Regional gender impact assessment for USAID/REDSO/ESA synthesis report engendering development in East Africa

Type Report
Title Regional gender impact assessment for USAID/REDSO/ESA synthesis report engendering development in East Africa
Publication (Day/Month/Year) 2003
Publisher U.S. Agency for International Development/REDSO/ESA
This report is a synthesis of the results of a regional gender impact assessment funded by REDSO. Four missions were chosen for the study: REDSO itself, Kenya, Rwanda and Tanzania. Fieldwork carried out in Kenya, Uganda (for the REDSO Mission), Rwanda and Tanzania examined USAID-funded activities in three sectors: Health (with special emphasis on HIV/AIDS), Democracy and Governance, and Economic Growth. The team was charged with assessing “selected programs that are gender-based, gender-related or programs with a gender component.” This regional assessment was expected to help missions ensure that future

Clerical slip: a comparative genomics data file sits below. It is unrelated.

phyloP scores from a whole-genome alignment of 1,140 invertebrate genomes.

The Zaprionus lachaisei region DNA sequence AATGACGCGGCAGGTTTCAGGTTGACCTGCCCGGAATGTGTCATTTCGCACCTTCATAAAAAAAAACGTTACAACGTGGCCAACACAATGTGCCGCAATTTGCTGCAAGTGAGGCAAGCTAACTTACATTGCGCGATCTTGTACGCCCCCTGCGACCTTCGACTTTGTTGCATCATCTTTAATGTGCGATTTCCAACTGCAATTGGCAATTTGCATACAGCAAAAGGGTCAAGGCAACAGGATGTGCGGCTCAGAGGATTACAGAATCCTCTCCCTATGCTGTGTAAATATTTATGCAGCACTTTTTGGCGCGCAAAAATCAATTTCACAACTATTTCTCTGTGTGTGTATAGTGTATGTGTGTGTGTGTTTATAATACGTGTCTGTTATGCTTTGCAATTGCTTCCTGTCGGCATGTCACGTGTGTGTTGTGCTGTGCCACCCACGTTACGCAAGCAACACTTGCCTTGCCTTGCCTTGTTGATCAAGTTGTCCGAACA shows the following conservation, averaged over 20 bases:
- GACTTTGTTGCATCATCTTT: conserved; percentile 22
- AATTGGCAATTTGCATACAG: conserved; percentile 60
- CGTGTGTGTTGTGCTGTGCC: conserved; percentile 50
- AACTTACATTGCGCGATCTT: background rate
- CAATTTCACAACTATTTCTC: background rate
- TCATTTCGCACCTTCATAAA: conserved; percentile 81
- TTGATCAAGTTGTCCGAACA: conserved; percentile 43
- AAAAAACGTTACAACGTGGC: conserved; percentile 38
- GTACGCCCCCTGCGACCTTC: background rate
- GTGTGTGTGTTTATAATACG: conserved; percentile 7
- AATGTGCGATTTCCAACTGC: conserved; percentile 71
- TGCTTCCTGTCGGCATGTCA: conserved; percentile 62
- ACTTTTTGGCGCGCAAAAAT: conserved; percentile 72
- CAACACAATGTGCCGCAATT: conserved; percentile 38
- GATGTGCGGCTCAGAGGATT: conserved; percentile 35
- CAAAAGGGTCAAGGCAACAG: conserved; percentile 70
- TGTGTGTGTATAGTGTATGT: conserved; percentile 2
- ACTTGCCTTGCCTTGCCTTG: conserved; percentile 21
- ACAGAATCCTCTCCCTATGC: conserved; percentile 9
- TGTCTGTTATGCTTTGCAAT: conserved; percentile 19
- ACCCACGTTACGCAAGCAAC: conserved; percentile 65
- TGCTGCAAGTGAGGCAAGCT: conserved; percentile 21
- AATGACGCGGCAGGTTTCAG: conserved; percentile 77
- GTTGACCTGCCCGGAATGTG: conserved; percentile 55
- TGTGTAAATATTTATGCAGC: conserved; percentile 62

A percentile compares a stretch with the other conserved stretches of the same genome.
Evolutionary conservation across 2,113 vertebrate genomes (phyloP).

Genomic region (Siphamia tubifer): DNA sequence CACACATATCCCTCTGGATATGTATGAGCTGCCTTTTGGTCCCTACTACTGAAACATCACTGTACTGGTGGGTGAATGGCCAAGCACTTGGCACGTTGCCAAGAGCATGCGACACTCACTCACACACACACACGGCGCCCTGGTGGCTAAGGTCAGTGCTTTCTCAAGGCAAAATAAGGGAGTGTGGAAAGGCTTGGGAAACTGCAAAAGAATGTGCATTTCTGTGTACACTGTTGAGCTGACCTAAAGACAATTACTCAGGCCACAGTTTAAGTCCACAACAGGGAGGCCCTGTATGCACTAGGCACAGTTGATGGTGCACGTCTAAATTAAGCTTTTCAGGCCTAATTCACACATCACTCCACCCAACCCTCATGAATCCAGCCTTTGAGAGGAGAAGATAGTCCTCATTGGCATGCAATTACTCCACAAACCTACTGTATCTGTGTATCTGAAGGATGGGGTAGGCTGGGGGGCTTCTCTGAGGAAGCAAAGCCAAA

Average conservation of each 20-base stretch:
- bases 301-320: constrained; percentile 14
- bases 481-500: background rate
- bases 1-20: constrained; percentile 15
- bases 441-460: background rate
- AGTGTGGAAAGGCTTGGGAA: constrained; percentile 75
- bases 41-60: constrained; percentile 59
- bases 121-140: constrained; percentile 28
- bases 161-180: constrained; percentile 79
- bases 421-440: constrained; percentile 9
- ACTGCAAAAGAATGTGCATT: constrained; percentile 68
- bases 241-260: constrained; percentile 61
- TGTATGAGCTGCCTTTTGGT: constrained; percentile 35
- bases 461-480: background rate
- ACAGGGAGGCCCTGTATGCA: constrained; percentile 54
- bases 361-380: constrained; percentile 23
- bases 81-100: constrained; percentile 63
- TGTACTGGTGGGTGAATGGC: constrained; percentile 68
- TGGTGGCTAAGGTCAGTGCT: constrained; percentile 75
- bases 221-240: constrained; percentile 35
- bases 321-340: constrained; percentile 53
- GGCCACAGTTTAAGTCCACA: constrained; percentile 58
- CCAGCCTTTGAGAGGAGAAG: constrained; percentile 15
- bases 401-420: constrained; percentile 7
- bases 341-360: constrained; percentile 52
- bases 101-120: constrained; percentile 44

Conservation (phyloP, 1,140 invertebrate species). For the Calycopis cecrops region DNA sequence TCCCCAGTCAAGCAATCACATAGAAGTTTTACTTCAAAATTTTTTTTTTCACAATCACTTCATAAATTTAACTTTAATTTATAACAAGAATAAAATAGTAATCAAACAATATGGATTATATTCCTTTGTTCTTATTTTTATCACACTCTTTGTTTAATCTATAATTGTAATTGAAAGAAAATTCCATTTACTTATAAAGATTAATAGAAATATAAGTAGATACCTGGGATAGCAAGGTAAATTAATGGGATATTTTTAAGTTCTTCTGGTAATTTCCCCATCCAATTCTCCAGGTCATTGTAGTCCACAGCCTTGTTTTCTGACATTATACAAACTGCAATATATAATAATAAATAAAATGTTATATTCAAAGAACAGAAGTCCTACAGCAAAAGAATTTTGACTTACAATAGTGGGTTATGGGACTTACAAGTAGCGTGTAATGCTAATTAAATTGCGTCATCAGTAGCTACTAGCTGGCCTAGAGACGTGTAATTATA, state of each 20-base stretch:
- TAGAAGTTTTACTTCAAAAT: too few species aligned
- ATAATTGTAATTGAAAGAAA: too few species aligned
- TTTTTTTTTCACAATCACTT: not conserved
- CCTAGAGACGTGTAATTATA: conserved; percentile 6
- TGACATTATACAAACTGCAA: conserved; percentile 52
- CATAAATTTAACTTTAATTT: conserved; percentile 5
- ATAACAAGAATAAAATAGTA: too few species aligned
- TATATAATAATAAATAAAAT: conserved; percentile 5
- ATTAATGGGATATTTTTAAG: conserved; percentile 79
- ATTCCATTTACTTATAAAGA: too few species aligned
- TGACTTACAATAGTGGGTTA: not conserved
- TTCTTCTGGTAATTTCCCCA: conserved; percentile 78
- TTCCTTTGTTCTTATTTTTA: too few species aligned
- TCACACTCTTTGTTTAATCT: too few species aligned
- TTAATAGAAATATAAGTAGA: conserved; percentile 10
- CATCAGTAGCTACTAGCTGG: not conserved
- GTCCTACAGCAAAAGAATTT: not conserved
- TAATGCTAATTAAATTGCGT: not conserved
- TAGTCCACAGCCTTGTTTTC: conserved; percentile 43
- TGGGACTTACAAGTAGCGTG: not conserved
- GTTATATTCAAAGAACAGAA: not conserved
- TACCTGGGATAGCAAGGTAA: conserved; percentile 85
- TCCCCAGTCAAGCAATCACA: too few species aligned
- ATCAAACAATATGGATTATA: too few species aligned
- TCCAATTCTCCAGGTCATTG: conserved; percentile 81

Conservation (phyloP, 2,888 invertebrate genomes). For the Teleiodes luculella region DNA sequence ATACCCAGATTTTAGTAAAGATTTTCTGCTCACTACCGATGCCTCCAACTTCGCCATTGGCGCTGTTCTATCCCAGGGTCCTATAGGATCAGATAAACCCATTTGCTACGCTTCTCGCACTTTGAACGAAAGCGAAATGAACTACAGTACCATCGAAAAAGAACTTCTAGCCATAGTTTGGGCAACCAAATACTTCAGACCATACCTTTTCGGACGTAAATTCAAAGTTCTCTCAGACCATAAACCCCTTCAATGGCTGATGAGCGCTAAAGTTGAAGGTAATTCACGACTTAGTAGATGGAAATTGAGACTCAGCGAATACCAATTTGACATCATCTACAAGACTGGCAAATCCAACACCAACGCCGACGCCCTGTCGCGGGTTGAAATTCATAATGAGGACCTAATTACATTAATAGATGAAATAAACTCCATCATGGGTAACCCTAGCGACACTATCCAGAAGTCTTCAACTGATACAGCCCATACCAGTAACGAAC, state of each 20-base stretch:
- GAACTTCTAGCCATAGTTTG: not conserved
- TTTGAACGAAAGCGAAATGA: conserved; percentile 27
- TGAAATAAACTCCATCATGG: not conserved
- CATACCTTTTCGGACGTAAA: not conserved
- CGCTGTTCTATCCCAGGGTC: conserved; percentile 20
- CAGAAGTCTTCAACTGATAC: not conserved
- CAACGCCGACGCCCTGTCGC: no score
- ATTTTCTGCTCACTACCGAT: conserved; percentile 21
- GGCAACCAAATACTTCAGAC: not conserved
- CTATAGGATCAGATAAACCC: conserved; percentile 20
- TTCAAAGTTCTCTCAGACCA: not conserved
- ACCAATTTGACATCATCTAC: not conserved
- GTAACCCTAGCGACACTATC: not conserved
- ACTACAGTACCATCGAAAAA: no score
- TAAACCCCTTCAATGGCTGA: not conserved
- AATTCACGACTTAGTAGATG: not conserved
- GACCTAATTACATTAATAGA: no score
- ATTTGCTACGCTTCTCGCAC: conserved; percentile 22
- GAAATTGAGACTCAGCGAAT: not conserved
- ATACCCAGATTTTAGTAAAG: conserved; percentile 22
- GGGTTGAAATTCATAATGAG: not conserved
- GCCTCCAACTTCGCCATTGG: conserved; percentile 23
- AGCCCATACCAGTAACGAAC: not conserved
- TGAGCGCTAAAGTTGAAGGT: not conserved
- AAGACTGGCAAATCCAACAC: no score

activities included gender considerations by demonstrating successes, missed opportunities and lower returns on results due to the absence of a strategic approach to mainstreaming gender. USAID’s history of dealing with gender dates back to the 1973 Percy Amendment, the 1976 creation of the Office of Women in Development and the landmark 1982 WID Policy Paper. Little by little, gender concerns were institutionalized. Then, in the mid-1990s, re-engineering assumed that gender already had been mainstreamed into the system, and, although it remained a formal requirement of the Automated Directives System (ADS), it was no longer emphasized within Agency reporting requirements. The present research was aimed at ascertaining how gender was faring under these changed assumptions and reporting procedures. Rather than gender mainstreaming, the team more often found a “partial de-institutionalization of gender.” A rapid appraisal methodology was used in the research, in fieldwork that extended from January 6 to February 17, 2002. Like all rapid appraisal methodologies, it relied on the principle of “triangulation” to establish the validity of data (see Appendix D): for every variable/issue on a short, tightly honed list, at least two sources of data are obtained, preferably using two different research techniques. The team undertook key informant interviews, focus groups, document analysis and observation, interviewing some 200 people (54% women and 46% men).

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